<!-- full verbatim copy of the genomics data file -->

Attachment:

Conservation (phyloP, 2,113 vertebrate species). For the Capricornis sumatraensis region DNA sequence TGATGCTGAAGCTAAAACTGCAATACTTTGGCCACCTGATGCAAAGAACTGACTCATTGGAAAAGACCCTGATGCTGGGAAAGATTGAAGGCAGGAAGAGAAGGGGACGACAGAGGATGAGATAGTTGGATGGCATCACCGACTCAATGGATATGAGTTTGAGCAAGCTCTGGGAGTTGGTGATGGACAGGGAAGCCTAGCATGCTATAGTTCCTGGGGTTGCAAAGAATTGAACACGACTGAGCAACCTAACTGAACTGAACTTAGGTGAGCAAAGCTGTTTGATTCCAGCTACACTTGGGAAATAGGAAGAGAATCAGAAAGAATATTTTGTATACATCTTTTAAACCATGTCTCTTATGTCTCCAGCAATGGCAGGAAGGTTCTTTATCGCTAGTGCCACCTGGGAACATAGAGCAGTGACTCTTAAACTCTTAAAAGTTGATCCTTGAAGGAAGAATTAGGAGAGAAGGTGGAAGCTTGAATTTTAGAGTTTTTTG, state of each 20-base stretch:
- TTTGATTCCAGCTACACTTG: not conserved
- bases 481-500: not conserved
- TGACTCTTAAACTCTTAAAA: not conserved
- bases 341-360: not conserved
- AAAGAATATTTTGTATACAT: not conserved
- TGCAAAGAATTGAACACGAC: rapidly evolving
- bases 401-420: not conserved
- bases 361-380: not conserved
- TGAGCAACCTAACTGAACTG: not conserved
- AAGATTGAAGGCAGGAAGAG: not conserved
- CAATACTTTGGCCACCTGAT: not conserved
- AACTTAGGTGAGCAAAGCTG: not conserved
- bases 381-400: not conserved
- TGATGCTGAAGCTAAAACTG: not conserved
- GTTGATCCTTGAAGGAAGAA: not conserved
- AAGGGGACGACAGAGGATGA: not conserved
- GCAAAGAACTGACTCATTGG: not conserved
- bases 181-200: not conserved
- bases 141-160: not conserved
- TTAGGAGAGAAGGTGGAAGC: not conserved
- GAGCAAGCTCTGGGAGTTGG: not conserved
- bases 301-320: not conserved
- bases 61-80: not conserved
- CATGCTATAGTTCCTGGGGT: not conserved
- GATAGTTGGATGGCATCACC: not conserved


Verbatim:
Conservation (phyloP, 2,113 vertebrate species). For the Capricornis sumatraensis region DNA sequence TGATGCTGAAGCTAAAACTGCAATACTTTGGCCACCTGATGCAAAGAACTGACTCATTGGAAAAGACCCTGATGCTGGGAAAGATTGAAGGCAGGAAGAGAAGGGGACGACAGAGGATGAGATAGTTGGATGGCATCACCGACTCAATGGATATGAGTTTGAGCAAGCTCTGGGAGTTGGTGATGGACAGGGAAGCCTAGCATGCTATAGTTCCTGGGGTTGCAAAGAATTGAACACGACTGAGCAACCTAACTGAACTGAACTTAGGTGAGCAAAGCTGTTTGATTCCAGCTACACTTGGGAAATAGGAAGAGAATCAGAAAGAATATTTTGTATACATCTTTTAAACCATGTCTCTTATGTCTCCAGCAATGGCAGGAAGGTTCTTTATCGCTAGTGCCACCTGGGAACATAGAGCAGTGACTCTTAAACTCTTAAAAGTTGATCCTTGAAGGAAGAATTAGGAGAGAAGGTGGAAGCTTGAATTTTAGAGTTTTTTG, state of each 20-base stretch:
- TTTGATTCCAGCTACACTTG: not conserved
- bases 481-500: not conserved
- TGACTCTTAAACTCTTAAAA: not conserved
- bases 341-360: not conserved
- AAAGAATATTTTGTATACAT: not conserved
- TGCAAAGAATTGAACACGAC: rapidly evolving
- bases 401-420: not conserved
- bases 361-380: not conserved
- TGAGCAACCTAACTGAACTG: not conserved
- AAGATTGAAGGCAGGAAGAG: not conserved
- CAATACTTTGGCCACCTGAT: not conserved
- AACTTAGGTGAGCAAAGCTG: not conserved
- bases 381-400: not conserved
- TGATGCTGAAGCTAAAACTG: not conserved
- GTTGATCCTTGAAGGAAGAA: not conserved
- AAGGGGACGACAGAGGATGA: not conserved
- GCAAAGAACTGACTCATTGG: not conserved
- bases 181-200: not conserved
- bases 141-160: not conserved
- TTAGGAGAGAAGGTGGAAGC: not conserved
- GAGCAAGCTCTGGGAGTTGG: not conserved
- bases 301-320: not conserved
- bases 61-80: not conserved
- CATGCTATAGTTCCTGGGGT: not conserved
- GATAGTTGGATGGCATCACC: not conserved